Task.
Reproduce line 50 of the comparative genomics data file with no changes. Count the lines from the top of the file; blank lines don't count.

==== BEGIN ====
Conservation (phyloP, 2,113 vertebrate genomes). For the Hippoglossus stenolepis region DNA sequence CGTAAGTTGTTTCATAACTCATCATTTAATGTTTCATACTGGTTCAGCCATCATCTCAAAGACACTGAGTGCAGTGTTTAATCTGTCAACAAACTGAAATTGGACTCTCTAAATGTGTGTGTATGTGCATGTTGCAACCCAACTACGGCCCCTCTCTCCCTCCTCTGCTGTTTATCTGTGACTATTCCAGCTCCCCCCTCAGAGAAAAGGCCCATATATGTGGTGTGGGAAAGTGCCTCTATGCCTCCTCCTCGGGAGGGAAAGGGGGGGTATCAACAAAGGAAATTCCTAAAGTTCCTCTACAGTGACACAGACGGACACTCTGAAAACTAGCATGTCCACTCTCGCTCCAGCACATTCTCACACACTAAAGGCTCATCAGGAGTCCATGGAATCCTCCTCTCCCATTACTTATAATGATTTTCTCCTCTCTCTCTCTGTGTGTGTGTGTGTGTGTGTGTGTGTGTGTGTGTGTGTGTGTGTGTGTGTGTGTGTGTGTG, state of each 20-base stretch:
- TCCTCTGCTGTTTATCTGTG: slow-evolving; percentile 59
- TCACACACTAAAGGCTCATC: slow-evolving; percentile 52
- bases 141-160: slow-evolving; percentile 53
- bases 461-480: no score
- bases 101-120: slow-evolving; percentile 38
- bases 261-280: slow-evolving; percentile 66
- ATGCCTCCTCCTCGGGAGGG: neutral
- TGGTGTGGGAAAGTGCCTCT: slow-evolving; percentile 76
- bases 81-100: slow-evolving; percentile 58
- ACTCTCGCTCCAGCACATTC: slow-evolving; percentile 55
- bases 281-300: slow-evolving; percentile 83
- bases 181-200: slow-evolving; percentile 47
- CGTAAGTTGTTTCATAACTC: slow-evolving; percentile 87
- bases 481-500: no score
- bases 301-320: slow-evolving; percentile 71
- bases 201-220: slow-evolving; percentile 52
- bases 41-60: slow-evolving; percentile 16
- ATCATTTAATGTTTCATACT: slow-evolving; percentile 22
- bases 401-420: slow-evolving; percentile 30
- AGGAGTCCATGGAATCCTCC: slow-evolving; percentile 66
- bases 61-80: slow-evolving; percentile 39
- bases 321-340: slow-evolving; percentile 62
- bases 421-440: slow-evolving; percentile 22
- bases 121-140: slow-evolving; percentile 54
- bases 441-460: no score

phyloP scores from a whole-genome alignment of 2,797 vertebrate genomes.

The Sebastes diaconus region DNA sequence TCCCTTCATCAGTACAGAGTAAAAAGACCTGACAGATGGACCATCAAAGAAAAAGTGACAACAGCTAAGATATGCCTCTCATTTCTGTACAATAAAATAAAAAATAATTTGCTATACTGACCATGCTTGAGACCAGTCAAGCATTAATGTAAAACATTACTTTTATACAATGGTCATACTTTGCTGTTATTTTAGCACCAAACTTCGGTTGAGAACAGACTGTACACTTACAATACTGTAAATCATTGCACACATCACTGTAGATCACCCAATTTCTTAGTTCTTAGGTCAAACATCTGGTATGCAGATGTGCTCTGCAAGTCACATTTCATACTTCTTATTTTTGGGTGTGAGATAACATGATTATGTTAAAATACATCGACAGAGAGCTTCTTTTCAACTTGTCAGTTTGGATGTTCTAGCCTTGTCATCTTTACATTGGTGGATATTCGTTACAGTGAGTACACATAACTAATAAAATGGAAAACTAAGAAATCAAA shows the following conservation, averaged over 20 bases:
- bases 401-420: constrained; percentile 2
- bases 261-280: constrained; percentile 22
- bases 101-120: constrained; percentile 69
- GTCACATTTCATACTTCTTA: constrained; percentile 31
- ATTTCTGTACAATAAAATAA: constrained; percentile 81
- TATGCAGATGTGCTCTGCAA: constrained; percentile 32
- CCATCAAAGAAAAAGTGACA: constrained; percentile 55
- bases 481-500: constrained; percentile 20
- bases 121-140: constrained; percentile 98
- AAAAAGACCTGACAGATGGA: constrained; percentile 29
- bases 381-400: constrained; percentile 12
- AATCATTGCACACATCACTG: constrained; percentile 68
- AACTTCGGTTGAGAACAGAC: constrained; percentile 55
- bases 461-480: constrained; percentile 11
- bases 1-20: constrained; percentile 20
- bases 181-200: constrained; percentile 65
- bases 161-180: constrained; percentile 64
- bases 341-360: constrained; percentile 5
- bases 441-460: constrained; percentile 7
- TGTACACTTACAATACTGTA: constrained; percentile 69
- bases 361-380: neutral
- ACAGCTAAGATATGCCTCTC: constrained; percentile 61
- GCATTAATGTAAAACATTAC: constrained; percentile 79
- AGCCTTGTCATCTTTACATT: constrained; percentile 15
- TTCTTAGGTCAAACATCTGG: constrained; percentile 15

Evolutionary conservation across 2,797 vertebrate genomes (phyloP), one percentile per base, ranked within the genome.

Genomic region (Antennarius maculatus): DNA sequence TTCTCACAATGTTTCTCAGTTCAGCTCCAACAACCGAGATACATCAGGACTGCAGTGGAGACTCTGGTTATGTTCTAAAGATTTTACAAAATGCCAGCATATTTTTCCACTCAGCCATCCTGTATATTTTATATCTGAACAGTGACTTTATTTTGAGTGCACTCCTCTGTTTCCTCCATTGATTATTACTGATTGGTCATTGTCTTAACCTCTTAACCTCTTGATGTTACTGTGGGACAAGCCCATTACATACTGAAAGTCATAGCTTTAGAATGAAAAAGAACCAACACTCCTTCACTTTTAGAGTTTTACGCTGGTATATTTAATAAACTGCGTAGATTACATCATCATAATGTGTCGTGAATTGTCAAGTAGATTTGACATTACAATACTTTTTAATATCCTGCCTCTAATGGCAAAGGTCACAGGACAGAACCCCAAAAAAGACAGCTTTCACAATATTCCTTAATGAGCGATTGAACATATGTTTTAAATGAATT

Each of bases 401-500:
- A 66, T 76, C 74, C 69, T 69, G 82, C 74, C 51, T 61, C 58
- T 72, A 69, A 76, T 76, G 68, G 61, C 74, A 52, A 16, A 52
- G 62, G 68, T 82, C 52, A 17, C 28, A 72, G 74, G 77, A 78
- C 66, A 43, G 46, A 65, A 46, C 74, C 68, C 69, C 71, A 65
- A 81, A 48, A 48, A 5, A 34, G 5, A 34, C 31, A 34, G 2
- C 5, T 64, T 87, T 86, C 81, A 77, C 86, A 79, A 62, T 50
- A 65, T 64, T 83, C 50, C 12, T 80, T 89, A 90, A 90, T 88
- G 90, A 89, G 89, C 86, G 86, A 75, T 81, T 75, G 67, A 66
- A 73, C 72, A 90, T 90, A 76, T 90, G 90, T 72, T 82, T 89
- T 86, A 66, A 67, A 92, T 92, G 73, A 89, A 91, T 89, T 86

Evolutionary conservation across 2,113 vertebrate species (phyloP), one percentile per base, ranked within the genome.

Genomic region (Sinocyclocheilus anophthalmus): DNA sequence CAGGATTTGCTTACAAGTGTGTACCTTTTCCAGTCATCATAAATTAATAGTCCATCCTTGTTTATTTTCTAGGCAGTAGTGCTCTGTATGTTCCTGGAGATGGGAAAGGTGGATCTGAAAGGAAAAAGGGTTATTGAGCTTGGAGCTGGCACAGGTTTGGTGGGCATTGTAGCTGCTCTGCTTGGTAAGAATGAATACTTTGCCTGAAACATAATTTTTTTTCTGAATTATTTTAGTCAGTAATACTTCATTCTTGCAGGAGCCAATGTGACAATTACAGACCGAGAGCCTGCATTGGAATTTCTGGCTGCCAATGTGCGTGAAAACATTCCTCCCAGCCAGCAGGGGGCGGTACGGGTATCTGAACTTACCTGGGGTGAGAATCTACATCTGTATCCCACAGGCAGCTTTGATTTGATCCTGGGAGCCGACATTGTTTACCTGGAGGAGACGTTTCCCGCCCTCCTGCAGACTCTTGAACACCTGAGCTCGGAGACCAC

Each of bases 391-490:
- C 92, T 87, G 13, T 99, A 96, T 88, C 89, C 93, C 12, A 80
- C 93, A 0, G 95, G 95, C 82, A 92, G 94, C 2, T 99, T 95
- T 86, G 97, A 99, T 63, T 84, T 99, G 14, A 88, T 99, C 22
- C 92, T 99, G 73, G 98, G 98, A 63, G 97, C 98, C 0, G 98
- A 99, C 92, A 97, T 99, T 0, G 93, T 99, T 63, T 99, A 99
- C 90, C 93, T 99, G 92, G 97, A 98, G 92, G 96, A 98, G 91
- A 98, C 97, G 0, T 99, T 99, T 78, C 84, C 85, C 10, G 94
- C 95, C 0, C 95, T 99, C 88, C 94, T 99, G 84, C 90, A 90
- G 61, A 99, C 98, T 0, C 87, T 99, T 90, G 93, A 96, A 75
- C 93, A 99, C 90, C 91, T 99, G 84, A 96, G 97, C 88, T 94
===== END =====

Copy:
- ACAGCTAAGATATGCCTCTC: constrained; percentile 61